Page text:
It’s a cinch, in fact, that progressives will blame Sinema and Manchin for the GOP’s strong showing at the polls this fall whether or not there’s any evidence that new voting laws in states like Georgia and Texas affected the outcomes there. That’ll keep their hatred of her fresh for 2024.
According to Politico, Gallego is already putting his 2024 Senate campaign in motion even though he still has a 2022 House election ahead of him:
Sinema’s speech added fuel to the fire. The Primary Sinema PAC, dedicated to knocking her out of office in 2024, told Morning Score it was on track to hit its largest fundraising day ever on Thursday, although a spokesperson did not say how much money it actually raised after her speech…
Meanwhile, another effort to draft Gallego into the Senate race says it saw a fundraising bump after Sinema’s and Gallego’s speeches. The Run Ruben Run draft committee saw three times the number of contributions it had averaged over the last month, and four times its daily average, but declined to share any dollar amounts.
Gallego himself has taken steps toward running in recent months, such as hiring fundraiser Taylor Hennings, consulting with national donors and conducting polling. Currently holding a safe House seat in Phoenix, Gallego has had little incentive to raise money in the past; he only had $786,000 in campaign cash on hand at the end of last September, his most recent disclosure. Sinema had $4.5 million in her war chest as of Sept. 30.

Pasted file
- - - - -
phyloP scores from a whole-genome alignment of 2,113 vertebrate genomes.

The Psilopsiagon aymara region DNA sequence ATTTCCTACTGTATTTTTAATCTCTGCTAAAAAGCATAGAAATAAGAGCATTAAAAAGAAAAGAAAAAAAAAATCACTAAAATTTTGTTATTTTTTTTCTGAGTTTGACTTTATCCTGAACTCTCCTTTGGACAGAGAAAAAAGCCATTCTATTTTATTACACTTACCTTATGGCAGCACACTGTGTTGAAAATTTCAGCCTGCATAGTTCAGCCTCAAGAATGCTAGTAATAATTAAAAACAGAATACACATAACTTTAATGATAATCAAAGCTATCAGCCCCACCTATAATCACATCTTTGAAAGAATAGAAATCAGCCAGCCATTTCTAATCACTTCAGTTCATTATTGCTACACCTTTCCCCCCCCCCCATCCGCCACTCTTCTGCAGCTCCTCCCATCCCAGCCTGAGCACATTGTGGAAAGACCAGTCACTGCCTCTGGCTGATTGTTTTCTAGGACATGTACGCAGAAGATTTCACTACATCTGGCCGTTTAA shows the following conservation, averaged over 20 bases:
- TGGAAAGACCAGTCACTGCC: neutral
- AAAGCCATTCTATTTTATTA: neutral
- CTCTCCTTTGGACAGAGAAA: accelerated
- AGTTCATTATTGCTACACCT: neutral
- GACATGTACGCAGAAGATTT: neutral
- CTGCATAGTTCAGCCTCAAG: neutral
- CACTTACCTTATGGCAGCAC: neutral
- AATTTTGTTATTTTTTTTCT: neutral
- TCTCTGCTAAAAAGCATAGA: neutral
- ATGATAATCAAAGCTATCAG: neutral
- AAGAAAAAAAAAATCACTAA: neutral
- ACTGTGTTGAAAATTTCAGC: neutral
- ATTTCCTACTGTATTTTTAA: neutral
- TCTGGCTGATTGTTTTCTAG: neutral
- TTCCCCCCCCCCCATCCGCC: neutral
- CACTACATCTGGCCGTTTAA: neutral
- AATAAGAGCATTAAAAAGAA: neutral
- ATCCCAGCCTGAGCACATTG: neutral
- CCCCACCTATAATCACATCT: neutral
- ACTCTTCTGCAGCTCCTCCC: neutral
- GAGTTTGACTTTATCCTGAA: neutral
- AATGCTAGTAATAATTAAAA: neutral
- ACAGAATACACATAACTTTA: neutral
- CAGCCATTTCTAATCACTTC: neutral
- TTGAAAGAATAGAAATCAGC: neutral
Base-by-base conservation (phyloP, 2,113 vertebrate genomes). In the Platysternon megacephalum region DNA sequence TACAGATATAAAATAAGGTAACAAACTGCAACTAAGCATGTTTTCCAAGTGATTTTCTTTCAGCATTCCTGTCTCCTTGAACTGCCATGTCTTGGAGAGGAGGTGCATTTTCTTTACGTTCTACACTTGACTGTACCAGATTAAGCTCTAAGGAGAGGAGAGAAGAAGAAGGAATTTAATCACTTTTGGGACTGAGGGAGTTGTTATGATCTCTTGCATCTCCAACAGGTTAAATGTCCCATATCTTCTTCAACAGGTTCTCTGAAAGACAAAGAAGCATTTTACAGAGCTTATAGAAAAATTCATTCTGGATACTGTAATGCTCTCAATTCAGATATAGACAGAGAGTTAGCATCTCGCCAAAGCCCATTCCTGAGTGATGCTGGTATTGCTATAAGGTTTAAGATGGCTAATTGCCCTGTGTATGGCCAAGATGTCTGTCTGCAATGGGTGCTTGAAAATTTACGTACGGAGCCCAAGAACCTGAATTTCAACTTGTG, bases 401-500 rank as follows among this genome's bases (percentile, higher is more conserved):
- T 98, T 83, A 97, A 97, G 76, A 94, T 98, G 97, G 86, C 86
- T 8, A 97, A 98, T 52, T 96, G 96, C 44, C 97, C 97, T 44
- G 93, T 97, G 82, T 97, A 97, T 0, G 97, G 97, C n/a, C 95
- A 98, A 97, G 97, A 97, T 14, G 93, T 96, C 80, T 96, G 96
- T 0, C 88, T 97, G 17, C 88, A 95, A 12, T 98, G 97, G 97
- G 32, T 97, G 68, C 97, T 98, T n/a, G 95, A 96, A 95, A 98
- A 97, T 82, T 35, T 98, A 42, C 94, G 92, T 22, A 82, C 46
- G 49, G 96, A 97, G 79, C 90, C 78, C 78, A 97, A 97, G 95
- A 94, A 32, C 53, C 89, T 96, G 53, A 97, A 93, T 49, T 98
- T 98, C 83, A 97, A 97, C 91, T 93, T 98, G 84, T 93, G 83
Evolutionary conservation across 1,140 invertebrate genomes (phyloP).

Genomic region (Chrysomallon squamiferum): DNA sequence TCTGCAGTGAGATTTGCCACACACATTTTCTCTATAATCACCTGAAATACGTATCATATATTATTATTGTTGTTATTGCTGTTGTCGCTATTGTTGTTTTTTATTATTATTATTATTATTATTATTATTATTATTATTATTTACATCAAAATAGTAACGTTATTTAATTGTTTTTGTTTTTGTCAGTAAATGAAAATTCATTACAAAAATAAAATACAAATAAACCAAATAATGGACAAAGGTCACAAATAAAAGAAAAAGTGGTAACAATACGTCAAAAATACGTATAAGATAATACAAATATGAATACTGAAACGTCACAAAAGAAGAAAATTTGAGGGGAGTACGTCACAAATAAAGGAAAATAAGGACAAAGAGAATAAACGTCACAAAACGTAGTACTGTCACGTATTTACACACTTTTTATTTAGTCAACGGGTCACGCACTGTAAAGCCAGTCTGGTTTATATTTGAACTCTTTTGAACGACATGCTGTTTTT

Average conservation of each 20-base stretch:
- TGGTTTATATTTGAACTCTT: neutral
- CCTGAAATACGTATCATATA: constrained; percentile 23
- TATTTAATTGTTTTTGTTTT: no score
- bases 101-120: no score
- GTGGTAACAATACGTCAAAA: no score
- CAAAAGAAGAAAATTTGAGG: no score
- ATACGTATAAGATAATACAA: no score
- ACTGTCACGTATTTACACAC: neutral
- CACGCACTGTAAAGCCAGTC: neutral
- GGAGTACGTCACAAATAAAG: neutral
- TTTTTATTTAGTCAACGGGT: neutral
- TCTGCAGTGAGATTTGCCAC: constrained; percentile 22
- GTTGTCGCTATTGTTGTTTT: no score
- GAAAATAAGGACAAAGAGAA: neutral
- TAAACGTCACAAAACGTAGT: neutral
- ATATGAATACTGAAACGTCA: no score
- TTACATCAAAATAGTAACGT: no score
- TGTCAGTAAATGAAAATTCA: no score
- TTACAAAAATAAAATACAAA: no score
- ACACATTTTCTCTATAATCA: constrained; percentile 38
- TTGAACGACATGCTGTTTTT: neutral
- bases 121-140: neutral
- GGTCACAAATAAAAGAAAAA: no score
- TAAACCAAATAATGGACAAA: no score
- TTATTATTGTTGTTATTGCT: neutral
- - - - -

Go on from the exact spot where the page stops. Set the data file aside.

I wrote about his nascent challenge to Sinema in October. He’s a formidable enough candidate on paper (“a Marine, a four-term congressman, a Latino in a state with a large Latino population, and even younger than Sinema is”) that Dem leaders might feel less anxiety about his primary challenge than they would a generic Democrat’s, believing that he’d stand a decent chance of winning the general as well. The question is whether lefty contempt for Sinema has reached a point of such intensity that they’d actually stay home in November if she prevailed over Gallego instead of holding their noses and sending her back to the Senate. If the left can tolerate another term for her, she may be unbeatable in the general election. If there’s a large “Never Sinema” contingent, though, then uh oh.